The MR (73%) and IR (79%) in Acinetobacter baumanii isolates in the present study is comparable to that found in ICU isolates in a recent study (MR = 73.4%; IR = 71.6%).  The overall MR (57%) was higher than IR (49.5%) in the present study in accordance with previous studies; , however the overall resistance to these antibiotics is much higher than what was reported in a previous study performed about 7 years ago (MR: 22.16% and IR: 17.32%).  This indicates increasing resistance to these antibiotics over the years.
The present study also showed that the CR organisms are sensitive to tigecycline and colistin suggesting that these two antibiotics should be exclusively reserved for the CR organisms that do not have sensitivity to any other antibiotics. In the present study, it was found that the CR organisms were also sensitive to piperacillin-tazobactam and Levofloxacin. Hence, these antibiotics should be preferred over tigecycline and colistin wherever possible. Other studies have found different antibiotics such as cefepime, cefoperazone, aztreonam, cefoxitin, chloramphenicol-thiamphenicol, ertapenem, fosfomycin, temocillin, methanamide, micillinam + pivmecillinam, nitrofurantoin, tobramycin, colistin, and trimethoprim that are effective against the CR organisms.  This indicates that each ICU has a different profile and should, therefore, formulate its own policy of using antibiotics other than tigecycline and colistin wherever possible. Similar concerns should be extended in patients with CS organisms. Here too, antibiotics other than tigecycline, colistin, and carbapenems should be used as far as possible. According to the results of the present study, it seems that the choice of antibiotics should be piperacillin tazobactam combination (nearly 100% sensitivity in Acinetobacter baumanii and Pseudomonas aeruginosa), fluoroquinolones or amikacin in CS organisms. Interesting new finding was the high sensitivity of netilmicin in CS Acinetobacter baumanii (60%), Pseudomonas aeruginosa (85%), Klebsiella pneumoniae (78%) and Escherichia coli (89%) compared to CR Acinetobacter baumanii (27%), Pseudomonas aeruginosa (5%), Klebsiella pneumoniae (21%), and Escherichia coli (56%).
The present study found the mean SOFA scores on admission and mean SOFA scores calculated prior to discharge/death to be significantly higher in patients who expired compared to those who got discharged. However, the mean SOFA scores on admission were comparable among patients with CR on admission and those developing CR later on, as well as among patients with CR and without CR throughout the stay in the ICU. Also in patients who developed CR after admission to ICU, mean SOFA score at admission, and on 1 st day of CR was comparable. Thus, SOFA scores correlated poorly with CR but were indicative of mortality.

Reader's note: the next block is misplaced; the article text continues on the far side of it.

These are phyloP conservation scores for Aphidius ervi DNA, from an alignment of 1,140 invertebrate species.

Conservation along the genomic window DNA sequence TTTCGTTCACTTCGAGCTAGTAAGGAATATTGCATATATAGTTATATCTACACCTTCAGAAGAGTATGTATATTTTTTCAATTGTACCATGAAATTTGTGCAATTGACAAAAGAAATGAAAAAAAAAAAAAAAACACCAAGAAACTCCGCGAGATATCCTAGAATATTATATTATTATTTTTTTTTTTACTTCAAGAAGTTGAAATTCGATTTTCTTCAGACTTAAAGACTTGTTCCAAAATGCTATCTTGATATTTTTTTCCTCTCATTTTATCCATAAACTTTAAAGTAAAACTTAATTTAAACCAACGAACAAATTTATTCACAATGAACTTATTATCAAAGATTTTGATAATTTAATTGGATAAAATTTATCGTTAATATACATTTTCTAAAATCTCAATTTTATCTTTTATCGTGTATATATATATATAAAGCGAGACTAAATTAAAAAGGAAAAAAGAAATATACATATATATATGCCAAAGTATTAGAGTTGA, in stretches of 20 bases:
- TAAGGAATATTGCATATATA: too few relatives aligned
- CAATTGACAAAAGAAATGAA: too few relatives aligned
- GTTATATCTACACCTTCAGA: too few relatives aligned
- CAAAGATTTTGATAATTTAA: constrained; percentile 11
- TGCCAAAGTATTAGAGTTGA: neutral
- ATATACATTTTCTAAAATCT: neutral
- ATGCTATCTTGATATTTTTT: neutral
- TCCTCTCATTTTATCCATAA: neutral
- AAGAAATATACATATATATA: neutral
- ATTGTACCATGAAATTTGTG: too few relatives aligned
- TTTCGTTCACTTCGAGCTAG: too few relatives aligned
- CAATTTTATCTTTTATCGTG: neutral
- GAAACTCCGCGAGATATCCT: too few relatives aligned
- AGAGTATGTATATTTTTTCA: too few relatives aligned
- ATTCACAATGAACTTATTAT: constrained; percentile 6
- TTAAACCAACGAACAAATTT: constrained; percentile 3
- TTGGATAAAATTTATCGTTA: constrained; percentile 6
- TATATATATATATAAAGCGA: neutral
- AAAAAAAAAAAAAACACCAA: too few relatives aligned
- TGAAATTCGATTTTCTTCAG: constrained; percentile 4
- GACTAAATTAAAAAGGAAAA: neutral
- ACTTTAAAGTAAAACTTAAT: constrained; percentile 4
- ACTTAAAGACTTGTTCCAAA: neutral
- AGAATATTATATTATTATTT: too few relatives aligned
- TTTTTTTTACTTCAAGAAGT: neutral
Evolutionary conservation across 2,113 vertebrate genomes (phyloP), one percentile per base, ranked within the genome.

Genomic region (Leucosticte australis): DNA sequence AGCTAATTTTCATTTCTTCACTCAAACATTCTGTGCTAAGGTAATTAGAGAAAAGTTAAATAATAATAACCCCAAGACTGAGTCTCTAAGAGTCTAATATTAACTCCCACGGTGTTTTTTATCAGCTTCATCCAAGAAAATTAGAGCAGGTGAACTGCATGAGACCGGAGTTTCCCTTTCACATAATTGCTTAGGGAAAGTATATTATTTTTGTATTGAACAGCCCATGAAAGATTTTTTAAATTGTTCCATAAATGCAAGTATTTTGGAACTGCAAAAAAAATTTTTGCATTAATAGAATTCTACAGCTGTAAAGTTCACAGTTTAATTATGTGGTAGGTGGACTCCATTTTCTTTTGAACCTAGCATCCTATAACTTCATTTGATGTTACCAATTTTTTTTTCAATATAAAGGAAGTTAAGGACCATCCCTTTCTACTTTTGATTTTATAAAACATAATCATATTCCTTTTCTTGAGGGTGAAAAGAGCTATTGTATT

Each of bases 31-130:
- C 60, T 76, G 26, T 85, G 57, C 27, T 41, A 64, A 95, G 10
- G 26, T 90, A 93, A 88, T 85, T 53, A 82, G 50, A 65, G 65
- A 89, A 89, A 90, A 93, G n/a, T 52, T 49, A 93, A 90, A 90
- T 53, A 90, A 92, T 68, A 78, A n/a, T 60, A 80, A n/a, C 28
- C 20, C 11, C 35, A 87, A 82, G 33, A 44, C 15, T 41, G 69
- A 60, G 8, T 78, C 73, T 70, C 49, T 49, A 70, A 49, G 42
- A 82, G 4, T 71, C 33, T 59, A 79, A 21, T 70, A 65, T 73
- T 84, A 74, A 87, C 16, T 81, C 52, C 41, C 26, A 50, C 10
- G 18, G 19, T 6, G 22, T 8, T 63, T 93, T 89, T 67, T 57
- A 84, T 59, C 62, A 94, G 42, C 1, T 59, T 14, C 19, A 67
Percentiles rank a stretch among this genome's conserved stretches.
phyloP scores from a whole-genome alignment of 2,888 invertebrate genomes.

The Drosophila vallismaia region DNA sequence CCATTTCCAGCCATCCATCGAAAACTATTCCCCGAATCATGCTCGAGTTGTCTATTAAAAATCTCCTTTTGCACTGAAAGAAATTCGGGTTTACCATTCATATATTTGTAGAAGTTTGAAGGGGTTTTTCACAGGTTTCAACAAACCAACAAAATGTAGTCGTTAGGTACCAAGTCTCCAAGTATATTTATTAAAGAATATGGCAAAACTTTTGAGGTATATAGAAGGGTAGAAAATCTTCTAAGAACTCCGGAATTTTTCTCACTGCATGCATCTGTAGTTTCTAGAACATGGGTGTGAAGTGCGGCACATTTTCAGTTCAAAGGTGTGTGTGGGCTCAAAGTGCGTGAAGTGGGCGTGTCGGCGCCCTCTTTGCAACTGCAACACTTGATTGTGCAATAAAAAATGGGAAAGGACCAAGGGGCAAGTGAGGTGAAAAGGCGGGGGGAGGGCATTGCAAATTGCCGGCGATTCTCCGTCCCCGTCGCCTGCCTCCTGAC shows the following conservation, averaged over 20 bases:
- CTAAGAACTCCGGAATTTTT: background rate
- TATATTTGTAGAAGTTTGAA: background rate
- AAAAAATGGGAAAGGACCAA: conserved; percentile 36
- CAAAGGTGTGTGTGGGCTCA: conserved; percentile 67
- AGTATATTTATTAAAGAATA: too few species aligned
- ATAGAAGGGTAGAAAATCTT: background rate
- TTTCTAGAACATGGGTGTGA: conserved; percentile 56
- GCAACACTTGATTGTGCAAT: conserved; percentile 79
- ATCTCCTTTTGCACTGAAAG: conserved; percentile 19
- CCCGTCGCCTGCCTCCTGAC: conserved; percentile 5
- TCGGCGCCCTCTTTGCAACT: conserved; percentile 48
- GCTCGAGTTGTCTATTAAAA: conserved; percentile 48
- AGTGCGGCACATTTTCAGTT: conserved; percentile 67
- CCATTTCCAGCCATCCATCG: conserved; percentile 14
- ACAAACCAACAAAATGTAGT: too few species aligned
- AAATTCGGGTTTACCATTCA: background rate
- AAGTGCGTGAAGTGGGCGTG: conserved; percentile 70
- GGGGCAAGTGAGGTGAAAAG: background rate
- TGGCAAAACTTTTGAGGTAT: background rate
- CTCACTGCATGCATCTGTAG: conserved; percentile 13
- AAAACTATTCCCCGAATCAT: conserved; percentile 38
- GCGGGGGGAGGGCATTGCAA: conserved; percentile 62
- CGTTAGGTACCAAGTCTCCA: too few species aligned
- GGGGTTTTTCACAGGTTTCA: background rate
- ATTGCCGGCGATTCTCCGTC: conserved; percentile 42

CR organisms were more commonly isolated in patients aged >50 years, requiring mechanical ventilation and having ICU stay >15 days. Higher mortality was observed in mechanically ventilated patients. Infections with CR organisms are difficult to treat, require more invasive and intensive care leading to high cost of treatment and are associated with high morbidity and mortality rates. The attributable mortality rate to CR infections may be as high as 40-50%. , CR organisms were isolated in about 76% patients who expired in our study indicating an increasing mortality from CR organisms over years. It is therefore, extremely important to control the emergence and spread of CR organisms.
Early detection and implementation of aggressive infection control strategies can prevent the infection spread. Centre for Disease Control has laid down guidelines for prevention of CR Enterobacteriacae infection.  It includes 8 core measures which have been included in the prevention strategies and include laboratory detection; rigorous implementation and monitoring of infection control measures such as hand hygiene, contact precautions, isolation, setting up of infection control committee, proper medical waste disposal, and maintenance of environmental hygiene; education and training of health care personnel on proper use and rationale of infection control measures along with appreciation/reward of units/staff for best infection control; minimal use of invasive devices; antibiotic stewardship; effective and rational dosing of antibiotics integrating pharmacokinetic and pharmacodynamic profiles of the antibiotic with the microbiological data (minimal inhibitory concentration); screening (rectal and perirectal sampling) of epidemiologically linked contacts of colonized or infected patients, active surveillance; and coordinated efforts among health care facilities and encouragement of antimicrobial research and development.